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5 Steps to Uncovering Your IT Security Gaps

By Nazar Tymoshyk

Hack attack

From local businesses to Google, IT breaches can happen to anyone.

According to IBM, there were 1.5 million monitored cyber attacks in the United States last year. Organizations are attacked an average of 16,856 times per year, and many of these attacks result in quantifiable data breaches. A moderate attack costs an average of $38,065 per minute of downtime.

With organizations facing a growing number of threats by sophisticated hackers, IT security needs to be a priority. However, many IT professionals aren’t aware of the vulnerabilities that could give hackers access to their systems and bring their organizations to a standstill.

While closing these gaps is usually simple, the hard part is finding them.

Your 5-Step IT Security Plan

Here are five steps you must take to uncover your IT security gaps:

1. Conduct external penetration testing.

Hiring a white hat hacker to conduct penetration tests can help you identify your key external security gaps much more easily than by using security vulnerability scanning tools. Starting with just your company name, these authorized hackers will use the latest attack vectors to gather as much information about your employees and infrastructure as possible. They’ll search for vulnerabilities in your website, applications, systems and configurations, and exploit them as a malicious person would.

If the white hat hackers can’t find any technical vulnerabilities, they’ll use social engineering tactics such as phishing to try to collect data from your users. Including social engineering with your penetration tests is vital to learn if your users are engaging in risky behavior.

You should perform penetration tests on a regular basis – especially if you’re in a regulated industry. This will ensure your systems are secure and keep you a few steps ahead of hackers.

2. Identify your internal risks.

As the NSA with Edward Snowden can attest, your employees can be your biggest security risk. An internal penetration test can tell you exactly how much information a disgruntled employee can make off with, and estimate risk of loss in case that person decided to do something malicious.

During an internal penetration test, an authorized hacker works inside your organization to exploit your internal vulnerabilities. They’ll look for weaknesses in your IT systems, databases, networks, applications, access controls and firewalls. This will reveal defects in your infrastructure and help you identify at-risk data.

You should perform an internal penetration test every time you perform an external penetration test.

3. Perform a risk assessment.

Based on the results of the external and internal penetration tests, you should perform a risk assessment. Analyze your risks and decide which ones are the biggest threats to your organization.
You may need to educate your organization’s executives about your risks and convince them to invest in security. Make recommendations about what needs to be fixed and how much you should invest to reduce your risk of security breaches.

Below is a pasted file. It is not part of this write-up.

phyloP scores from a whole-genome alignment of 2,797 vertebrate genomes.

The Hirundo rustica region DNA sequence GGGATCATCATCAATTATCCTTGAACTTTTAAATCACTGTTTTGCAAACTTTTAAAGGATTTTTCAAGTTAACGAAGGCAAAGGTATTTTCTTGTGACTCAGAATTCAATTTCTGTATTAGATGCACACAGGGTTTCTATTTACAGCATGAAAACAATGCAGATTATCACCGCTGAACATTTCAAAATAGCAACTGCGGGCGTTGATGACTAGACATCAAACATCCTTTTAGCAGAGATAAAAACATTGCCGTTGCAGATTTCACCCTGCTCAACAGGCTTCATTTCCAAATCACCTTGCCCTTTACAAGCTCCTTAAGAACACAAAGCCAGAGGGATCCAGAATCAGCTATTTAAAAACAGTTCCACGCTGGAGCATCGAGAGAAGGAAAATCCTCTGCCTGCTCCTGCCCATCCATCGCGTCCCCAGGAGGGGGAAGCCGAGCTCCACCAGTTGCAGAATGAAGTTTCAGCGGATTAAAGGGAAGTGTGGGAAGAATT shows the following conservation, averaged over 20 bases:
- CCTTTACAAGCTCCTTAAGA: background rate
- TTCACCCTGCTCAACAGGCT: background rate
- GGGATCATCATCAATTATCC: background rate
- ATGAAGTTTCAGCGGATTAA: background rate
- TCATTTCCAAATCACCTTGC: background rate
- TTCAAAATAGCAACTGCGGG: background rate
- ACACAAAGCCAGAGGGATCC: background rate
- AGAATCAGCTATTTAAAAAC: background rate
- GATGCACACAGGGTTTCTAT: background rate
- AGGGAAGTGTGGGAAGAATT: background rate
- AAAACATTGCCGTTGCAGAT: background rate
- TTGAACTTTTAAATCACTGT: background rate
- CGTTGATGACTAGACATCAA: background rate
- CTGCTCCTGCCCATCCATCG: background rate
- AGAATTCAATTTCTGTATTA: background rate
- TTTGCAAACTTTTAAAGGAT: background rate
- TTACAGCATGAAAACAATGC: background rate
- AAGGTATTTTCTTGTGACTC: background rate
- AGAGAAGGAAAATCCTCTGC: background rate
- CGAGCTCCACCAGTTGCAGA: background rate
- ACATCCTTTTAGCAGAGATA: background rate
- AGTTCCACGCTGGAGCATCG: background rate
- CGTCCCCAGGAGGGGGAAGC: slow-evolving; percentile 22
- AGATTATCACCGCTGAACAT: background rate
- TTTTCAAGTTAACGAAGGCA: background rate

Perform a new risk assessment every year to keep up-to-date with the latest technology and threats. A risk assessment is also mandatory if you accept payment card transactions and must comply with PCI-DSS regulations.

4. Create a data breach and security incident response plan.

The Economist Intelligence Unit found that while 77% of companies have faced a security breach within the past two years, 38% of these companies still don’t have an incident response plan. Globally, only 17% of organizations are prepared for a security incident.

An incident response plan is critical to quickly recover data and restore service after a breach. Your plan should specify:

  • The members of your response team and the actions they should take in case of a breach or attack.
  • Whom to involve to investigate a breach and get things up and running again.
  • How you will communicate with employers, customers and stakeholders after a breach.
  • How you will implement lessons learned to avoid similar breaches in future.

Test your incident response plan in action with your IT team and employees during your annual penetration tests. Your IT group should be able to detect and react to attacks internally. Test your plan in action and train your team to react and think proactively.

5. Test your backup and recovery readiness.

Many companies fail to test their backups. Your backups might not be as reliable as you think, leaving you vulnerable if your data is lost or corrupted. It’s critical to test your backups to make sure you can quickly recover your data after a breach or other security incident.

You can also consider backing up your data in several data centers. You might want a local data center to have fast access to your infrastructure, along with a data center in another city or country. If one data center goes down, you’ll still have your data available.

Test how your team is able to react in a trial case. Have them compete against themselves for the fastest time in rolling server backups into use.

Conclusion

Perform each of these five steps to identify your IT security gaps and learn what you must do to protect yourself from threats.

When was the last time you performed a security check? Do you have any tips for keeping safe?

  • BobSacamano

    Training your users/employees should be high on that list as well. A large percentage of security breaches are caused by social engineering.

  • John Williams

    It is vital to employ the services of an experienced managed services company in order to expertly find the loopholes in the security of your IT environment.

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